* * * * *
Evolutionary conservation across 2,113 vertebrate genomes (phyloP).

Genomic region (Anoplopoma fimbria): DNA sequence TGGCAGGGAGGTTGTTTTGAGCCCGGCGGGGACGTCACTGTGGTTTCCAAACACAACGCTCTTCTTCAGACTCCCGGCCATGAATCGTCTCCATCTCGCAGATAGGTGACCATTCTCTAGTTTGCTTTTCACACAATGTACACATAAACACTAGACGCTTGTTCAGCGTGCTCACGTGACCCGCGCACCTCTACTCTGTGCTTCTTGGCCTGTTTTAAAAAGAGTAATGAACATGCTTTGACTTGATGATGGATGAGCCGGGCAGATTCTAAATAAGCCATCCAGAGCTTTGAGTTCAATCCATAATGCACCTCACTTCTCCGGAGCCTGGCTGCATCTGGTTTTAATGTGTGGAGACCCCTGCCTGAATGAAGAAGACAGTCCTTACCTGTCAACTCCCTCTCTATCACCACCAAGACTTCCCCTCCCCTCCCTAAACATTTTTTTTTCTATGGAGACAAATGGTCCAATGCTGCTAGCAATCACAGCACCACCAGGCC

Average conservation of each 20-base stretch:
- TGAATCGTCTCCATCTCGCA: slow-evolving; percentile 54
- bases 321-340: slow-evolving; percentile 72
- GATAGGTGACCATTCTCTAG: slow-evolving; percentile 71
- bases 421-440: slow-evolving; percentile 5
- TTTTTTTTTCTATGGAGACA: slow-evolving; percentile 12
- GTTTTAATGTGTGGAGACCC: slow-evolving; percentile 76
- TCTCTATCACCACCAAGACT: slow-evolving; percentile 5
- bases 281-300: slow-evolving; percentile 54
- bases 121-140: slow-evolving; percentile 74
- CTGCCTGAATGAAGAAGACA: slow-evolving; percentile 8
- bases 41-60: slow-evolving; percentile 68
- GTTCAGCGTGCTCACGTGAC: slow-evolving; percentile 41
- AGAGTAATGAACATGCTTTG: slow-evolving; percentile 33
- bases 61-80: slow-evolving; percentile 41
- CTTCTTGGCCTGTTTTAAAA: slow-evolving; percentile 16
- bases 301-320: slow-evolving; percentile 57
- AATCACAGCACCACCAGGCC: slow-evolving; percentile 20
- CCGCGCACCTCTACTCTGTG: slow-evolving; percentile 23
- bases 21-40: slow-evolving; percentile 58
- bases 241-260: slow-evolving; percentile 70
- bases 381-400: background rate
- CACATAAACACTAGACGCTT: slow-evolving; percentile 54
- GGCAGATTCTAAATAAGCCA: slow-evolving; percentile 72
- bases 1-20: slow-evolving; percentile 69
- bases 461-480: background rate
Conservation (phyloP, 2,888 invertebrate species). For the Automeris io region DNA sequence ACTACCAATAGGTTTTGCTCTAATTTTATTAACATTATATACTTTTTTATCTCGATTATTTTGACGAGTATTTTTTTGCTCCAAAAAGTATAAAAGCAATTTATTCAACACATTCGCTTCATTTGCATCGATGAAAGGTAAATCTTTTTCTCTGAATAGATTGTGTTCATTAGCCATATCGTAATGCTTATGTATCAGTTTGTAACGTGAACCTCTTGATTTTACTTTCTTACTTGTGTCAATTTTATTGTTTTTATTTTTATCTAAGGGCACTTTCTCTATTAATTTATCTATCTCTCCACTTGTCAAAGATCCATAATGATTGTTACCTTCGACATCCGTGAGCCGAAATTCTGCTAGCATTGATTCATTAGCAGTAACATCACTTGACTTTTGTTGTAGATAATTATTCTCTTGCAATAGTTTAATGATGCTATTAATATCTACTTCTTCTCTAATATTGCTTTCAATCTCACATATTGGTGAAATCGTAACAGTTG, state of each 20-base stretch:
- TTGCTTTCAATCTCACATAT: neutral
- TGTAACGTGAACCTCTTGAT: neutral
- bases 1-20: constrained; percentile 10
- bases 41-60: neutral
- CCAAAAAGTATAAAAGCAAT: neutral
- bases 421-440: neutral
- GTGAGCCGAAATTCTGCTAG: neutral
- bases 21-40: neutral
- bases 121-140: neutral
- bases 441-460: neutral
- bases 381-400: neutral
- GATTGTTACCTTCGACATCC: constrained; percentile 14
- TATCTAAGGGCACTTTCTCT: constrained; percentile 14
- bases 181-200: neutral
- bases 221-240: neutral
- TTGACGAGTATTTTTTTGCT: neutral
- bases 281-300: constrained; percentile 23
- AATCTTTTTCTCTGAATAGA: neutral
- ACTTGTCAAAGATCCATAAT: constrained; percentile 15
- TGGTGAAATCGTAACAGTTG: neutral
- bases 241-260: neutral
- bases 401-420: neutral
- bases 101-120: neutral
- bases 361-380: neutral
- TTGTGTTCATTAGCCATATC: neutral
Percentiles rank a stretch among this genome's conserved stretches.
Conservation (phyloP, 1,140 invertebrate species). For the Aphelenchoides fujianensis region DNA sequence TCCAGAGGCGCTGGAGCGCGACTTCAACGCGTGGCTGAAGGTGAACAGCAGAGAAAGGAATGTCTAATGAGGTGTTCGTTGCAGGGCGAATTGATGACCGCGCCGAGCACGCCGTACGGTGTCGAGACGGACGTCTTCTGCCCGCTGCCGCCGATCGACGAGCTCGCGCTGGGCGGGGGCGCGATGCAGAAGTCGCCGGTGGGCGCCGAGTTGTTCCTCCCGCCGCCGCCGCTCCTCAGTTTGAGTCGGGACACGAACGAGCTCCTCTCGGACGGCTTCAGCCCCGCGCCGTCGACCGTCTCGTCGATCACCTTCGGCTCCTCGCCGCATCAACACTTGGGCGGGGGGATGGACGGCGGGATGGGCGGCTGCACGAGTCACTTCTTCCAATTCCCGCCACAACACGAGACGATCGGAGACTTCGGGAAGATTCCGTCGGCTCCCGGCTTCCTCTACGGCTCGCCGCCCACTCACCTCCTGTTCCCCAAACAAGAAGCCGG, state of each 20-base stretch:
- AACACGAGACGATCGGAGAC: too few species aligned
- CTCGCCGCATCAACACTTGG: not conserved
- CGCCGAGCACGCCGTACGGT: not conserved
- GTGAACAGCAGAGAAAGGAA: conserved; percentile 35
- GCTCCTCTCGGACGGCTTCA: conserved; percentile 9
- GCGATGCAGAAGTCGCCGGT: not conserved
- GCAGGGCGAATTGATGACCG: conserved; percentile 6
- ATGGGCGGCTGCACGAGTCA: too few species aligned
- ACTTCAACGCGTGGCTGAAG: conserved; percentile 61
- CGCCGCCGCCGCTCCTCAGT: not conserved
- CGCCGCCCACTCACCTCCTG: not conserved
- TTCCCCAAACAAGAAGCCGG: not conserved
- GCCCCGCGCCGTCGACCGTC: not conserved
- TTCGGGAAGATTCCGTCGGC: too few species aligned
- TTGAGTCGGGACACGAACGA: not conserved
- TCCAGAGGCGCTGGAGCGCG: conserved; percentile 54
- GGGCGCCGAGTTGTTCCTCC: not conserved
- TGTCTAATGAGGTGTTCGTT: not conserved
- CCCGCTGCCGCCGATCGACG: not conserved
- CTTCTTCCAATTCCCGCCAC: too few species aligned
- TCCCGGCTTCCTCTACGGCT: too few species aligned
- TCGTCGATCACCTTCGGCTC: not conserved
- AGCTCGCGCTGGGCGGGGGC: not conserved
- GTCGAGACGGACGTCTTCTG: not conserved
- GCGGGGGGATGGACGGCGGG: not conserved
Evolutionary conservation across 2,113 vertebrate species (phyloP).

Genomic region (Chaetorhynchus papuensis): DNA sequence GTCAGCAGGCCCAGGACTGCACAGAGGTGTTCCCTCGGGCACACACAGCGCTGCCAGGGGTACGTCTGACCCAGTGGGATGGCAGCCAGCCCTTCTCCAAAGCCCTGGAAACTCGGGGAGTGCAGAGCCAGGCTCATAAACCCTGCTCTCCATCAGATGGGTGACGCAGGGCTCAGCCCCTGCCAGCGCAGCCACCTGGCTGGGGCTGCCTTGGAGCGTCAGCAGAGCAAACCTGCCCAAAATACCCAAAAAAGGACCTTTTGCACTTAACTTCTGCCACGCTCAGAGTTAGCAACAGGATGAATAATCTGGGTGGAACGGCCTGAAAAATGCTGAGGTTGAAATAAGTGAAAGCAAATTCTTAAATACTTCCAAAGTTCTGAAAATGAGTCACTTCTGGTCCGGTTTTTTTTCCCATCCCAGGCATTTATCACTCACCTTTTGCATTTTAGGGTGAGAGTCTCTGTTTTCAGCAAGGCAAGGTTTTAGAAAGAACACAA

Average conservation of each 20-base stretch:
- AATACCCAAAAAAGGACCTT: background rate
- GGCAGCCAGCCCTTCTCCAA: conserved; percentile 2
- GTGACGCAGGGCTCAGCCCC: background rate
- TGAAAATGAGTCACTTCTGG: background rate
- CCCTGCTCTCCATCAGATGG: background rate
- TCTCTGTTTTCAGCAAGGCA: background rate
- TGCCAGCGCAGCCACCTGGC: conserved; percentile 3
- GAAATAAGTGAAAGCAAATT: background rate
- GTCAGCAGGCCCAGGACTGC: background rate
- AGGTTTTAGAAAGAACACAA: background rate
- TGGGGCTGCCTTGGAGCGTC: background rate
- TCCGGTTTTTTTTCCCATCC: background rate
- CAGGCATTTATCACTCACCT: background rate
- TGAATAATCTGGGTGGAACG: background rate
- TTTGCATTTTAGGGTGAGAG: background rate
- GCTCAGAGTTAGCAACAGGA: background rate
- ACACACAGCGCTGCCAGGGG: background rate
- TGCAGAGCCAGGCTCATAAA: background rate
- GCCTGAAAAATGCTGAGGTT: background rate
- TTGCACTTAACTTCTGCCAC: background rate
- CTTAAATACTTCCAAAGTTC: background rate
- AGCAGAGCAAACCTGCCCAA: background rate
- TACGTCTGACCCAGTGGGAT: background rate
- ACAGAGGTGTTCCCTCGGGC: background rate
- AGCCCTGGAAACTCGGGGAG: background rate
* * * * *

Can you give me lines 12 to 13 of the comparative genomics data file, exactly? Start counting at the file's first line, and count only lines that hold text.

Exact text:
- bases 121-140: slow-evolving; percentile 74
- CTGCCTGAATGAAGAAGACA: slow-evolving; percentile 8